okay. Maybe that's, like, me buying and selling a painting.

So I looked into it,

and I started I had written some solidity for a joke ICO that, like, didn't raise any money that was just supposed to make fun of it. If you search for Synthorn,

they're in, like, it's, like, a 2017,

like, ICO, like, literally, I did not sell 1.

It was a a synthetic rhino horn dick pills on the blockchain. Oof. Yep. And it was literally like a parody piece

at the time to make fun of ICOs, and it was an ERC 20 token. And, like, there are, like, people who are, like it's kinda funny. There are people who took it seriously because everything was so insane at the time. So I'd written that solidity contract. And to be clear, I didn't that wasn't, like, a money making thing. That was literally parody. It was literally, like, code as parody.

So then I I started looking into ERC 721 and

looking on how NFTs on Ethereum works.

And this is a very deep topic, but what I found was



Like, overwhelmingly negative technical problems,

overwhelmingly negative social problems,

overwhelmingly negative,

business practices,

including some subtle ones that people don't really understand that I think are very important

due to that relate to data availability,

and I decided that, like,

it wouldn't be a problem for me to make an NFT,

but I could not encourage anybody to buy it from me. Like, I would have to the the the list of disclaimers would have to be so long

where I'd be like, listen. Like, you need to understand Ethereum's security properties, which are terrible, and it's, like, development direction, which is terrible,

in order to be an informed consumer to even pay me $10 for this, like, NFT.

So I decided that I could not do that,

and I didn't do it,


I'll I'll I'll avoid, like, sucking my own dick too much, I is how can I swear? Of course you can. Okay. My grandmother asked me how I haven't gotten kicked off the radio yet because I curse so much. Okay. So because I I I won't I won't told her I have a radio show because I didn't think she could comprehend what a podcast was. Bro, that's beautiful. Your grandmother thinks you're on the radio. You must she must be so proud.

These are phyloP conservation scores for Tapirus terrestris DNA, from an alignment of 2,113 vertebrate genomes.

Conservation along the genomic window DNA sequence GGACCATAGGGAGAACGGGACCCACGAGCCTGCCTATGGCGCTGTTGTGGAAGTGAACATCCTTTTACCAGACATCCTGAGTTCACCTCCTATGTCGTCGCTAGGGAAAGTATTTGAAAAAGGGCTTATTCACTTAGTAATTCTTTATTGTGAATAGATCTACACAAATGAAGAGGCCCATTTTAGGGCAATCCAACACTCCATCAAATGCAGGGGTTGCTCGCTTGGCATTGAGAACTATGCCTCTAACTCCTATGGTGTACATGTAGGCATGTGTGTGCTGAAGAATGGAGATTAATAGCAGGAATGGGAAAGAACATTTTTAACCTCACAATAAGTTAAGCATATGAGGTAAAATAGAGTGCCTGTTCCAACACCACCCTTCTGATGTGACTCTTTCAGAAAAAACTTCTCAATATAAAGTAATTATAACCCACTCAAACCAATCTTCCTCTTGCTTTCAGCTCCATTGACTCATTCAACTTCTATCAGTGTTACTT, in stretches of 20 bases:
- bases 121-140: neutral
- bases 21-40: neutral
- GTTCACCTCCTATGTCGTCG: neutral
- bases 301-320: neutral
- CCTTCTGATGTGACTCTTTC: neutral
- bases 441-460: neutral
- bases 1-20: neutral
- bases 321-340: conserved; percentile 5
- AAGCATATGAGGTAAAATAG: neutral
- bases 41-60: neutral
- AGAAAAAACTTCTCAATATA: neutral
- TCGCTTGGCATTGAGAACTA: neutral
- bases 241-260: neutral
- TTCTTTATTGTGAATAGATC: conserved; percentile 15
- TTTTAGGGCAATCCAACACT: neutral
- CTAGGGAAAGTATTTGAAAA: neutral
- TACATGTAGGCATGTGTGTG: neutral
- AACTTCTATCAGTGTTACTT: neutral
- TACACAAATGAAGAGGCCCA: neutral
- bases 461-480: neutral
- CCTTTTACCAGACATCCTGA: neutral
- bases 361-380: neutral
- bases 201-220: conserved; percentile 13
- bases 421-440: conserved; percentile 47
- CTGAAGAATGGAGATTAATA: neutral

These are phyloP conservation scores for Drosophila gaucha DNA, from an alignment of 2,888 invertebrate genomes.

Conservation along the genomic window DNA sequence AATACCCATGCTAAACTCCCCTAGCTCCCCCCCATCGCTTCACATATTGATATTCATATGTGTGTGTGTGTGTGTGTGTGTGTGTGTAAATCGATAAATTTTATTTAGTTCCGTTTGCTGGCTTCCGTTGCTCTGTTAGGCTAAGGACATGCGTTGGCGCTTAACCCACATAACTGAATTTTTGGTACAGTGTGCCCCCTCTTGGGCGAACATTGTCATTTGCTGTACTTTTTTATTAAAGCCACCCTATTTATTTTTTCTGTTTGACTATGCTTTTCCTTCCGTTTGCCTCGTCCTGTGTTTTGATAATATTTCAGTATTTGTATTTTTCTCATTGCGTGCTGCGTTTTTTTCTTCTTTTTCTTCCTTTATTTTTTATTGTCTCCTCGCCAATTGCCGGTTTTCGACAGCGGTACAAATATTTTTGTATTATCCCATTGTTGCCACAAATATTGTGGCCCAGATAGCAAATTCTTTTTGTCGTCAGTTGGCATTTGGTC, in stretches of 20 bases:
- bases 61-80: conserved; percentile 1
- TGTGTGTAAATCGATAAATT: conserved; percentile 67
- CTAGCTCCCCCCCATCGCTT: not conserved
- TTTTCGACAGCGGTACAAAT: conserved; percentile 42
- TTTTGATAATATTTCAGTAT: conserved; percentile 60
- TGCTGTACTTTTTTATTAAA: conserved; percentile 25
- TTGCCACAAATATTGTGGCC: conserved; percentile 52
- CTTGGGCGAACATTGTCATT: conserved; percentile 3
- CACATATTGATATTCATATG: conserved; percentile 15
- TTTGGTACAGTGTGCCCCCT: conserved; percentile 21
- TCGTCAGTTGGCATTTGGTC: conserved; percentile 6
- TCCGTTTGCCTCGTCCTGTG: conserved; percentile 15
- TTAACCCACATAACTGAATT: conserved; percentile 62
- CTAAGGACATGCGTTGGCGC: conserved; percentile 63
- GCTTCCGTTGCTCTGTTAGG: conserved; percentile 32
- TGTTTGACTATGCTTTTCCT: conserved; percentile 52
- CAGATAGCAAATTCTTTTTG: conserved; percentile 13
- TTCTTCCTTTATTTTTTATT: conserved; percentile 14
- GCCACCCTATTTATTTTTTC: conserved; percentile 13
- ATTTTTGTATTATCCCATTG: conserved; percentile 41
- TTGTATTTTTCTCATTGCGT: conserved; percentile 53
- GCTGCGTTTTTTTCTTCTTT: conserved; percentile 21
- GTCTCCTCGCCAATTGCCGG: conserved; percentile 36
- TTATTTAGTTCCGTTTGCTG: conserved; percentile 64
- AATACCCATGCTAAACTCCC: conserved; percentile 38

So I won't suck my suck my own dick too much, but I will say, like, I could have made

tens of 1,000,000 of dollars just,

like, making Ethereum NFTs and not promising everything and just doing it on the strength of my art. Right. Like, I like, it's a very small niche, this, like, algorithmic art, you know, and there's not that many people who are so good at it, but I didn't. I decided, like, no.


So And to be clear, like, the algorithmic art is where we see, like, these massive entity collections, right, where, like, changes depending on Massive?

Like, how many pieces? I mean, like, the original was, like, CryptoKitties.

Would was that is that what you mean by algorithm or not. Yeah. Yeah. Yeah. It's hard to differentiate.


I don't I don't like naming names because Like, I don't really under I've, like Yeah. I tried to do blinders on the NFTs. Oh, yeah. Yeah. Yeah. Yeah. Understanding is, like No. No. No. Yeah. No. Not not not not like 10 k p f 10,000


PFPs. Like, not like board AP op I'm not talking about board AP op And that, like, changes based on, like, a like a random number or something provided by Onchain, right, or something like that? Changes different heuristics of the There's


so many different kinds. The thing the thing that I started to see that I thought was interesting was one called Art Blocks.

So they're


generative art. They're they're usually abstract. They look like abstract paintings. Got it. Yeah. And they're,

usually they do smaller runs

in terms of the number of pieces in a collection because you have this algorithm that a programmer writes that generates

abstract art, like, looks like maybe you could do one that looks like Rothko paintings,